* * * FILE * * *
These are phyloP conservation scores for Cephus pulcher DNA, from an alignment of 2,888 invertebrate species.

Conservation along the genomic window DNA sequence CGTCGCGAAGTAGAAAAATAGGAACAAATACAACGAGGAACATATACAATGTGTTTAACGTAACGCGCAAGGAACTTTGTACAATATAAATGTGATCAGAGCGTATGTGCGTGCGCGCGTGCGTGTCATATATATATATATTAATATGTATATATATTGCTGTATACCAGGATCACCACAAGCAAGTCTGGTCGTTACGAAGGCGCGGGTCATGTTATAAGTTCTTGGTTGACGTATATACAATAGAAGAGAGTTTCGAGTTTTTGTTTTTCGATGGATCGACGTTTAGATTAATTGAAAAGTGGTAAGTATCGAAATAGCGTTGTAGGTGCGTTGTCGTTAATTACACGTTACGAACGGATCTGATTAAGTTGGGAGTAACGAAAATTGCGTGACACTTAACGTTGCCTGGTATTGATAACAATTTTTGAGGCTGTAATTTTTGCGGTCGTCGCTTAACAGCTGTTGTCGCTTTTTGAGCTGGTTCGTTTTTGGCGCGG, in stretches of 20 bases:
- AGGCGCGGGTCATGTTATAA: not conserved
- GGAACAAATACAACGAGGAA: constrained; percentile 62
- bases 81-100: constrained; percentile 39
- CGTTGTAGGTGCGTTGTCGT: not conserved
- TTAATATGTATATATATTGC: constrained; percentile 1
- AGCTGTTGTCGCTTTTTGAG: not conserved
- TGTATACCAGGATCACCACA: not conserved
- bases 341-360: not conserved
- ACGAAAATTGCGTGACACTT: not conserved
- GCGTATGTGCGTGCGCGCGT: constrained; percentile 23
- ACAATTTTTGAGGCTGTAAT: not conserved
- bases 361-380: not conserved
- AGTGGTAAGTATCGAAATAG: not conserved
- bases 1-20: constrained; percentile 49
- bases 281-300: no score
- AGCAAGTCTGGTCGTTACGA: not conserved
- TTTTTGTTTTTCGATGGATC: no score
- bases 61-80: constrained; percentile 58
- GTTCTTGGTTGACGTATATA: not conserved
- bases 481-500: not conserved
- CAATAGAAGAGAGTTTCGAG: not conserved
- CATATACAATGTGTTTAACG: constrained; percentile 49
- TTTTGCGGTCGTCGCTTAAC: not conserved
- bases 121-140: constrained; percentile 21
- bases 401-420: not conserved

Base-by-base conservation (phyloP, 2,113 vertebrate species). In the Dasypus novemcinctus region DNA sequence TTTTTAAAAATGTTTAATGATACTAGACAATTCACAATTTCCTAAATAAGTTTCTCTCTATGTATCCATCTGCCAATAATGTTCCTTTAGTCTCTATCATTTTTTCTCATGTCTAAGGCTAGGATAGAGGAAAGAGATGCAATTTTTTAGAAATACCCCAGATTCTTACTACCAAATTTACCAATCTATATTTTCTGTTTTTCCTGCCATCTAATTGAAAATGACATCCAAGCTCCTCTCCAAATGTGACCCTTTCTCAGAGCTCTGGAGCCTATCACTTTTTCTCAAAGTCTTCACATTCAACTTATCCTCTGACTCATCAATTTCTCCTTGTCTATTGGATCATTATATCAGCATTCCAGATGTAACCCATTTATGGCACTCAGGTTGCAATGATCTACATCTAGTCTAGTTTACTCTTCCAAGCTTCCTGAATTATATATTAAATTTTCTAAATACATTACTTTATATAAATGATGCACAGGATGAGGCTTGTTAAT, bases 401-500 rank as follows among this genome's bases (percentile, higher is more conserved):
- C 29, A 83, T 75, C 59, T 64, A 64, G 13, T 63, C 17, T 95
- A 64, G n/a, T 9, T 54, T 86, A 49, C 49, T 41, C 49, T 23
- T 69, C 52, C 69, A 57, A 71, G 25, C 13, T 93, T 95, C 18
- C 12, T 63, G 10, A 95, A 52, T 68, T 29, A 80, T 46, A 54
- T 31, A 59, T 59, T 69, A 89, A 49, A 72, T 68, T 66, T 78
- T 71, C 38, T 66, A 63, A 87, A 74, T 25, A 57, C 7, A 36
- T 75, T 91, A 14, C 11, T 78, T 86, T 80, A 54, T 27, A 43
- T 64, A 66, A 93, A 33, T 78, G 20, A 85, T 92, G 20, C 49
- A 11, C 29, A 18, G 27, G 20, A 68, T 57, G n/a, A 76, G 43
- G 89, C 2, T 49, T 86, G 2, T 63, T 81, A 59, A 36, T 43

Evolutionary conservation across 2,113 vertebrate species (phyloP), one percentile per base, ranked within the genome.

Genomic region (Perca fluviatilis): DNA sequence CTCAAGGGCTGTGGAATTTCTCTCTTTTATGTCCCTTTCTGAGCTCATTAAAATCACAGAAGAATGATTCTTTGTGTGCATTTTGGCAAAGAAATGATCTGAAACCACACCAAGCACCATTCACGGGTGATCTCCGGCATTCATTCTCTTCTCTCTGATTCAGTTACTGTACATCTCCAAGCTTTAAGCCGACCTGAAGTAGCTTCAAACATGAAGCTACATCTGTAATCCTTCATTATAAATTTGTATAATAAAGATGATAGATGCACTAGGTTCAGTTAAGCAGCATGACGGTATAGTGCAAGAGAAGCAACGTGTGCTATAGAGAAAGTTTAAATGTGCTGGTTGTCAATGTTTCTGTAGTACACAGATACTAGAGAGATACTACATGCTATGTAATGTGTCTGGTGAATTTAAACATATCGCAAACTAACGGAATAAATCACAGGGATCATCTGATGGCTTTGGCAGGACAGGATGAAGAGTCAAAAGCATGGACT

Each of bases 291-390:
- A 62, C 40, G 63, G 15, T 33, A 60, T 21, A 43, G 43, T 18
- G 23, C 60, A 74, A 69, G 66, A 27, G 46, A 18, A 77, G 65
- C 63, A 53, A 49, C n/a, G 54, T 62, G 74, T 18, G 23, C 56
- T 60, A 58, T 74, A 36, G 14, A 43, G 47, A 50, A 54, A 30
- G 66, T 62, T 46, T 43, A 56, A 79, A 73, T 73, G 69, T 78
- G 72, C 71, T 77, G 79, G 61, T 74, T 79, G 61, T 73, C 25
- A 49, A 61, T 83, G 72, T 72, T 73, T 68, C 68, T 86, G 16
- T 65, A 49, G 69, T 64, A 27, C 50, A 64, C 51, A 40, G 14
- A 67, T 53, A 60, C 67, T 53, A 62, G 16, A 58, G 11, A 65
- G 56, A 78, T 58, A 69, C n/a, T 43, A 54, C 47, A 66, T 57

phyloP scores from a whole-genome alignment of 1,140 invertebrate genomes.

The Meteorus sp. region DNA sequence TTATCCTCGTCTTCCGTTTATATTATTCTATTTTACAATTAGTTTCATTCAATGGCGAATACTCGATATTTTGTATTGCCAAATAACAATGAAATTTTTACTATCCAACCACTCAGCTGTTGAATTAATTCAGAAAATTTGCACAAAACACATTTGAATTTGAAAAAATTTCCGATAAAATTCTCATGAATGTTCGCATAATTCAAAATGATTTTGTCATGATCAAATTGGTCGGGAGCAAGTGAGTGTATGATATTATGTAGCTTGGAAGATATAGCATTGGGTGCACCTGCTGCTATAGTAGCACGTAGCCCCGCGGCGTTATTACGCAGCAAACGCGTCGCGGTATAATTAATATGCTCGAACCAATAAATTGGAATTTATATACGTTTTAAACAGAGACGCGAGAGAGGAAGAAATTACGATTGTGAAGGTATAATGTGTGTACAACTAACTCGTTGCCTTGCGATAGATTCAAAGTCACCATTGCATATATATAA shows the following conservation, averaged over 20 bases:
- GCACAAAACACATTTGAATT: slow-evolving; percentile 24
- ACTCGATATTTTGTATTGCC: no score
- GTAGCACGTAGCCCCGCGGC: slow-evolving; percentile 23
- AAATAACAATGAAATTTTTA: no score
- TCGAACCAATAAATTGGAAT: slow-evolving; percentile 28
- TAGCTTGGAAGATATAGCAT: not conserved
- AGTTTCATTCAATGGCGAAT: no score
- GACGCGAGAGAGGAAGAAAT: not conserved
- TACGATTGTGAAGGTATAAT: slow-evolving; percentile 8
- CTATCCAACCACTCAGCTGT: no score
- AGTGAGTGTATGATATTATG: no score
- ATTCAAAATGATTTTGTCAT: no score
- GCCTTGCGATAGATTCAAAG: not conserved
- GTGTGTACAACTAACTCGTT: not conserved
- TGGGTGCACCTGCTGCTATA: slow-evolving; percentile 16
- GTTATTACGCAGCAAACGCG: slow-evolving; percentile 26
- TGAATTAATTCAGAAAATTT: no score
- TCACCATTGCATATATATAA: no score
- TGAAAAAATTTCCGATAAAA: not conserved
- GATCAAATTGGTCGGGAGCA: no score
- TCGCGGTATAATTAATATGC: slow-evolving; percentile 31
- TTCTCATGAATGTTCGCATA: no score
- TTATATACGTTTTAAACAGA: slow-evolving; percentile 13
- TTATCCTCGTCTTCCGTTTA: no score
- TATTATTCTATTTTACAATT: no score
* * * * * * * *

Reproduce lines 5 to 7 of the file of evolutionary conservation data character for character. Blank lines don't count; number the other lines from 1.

- bases 81-100: constrained; percentile 39
- CGTTGTAGGTGCGTTGTCGT: not conserved
- TTAATATGTATATATATTGC: constrained; percentile 1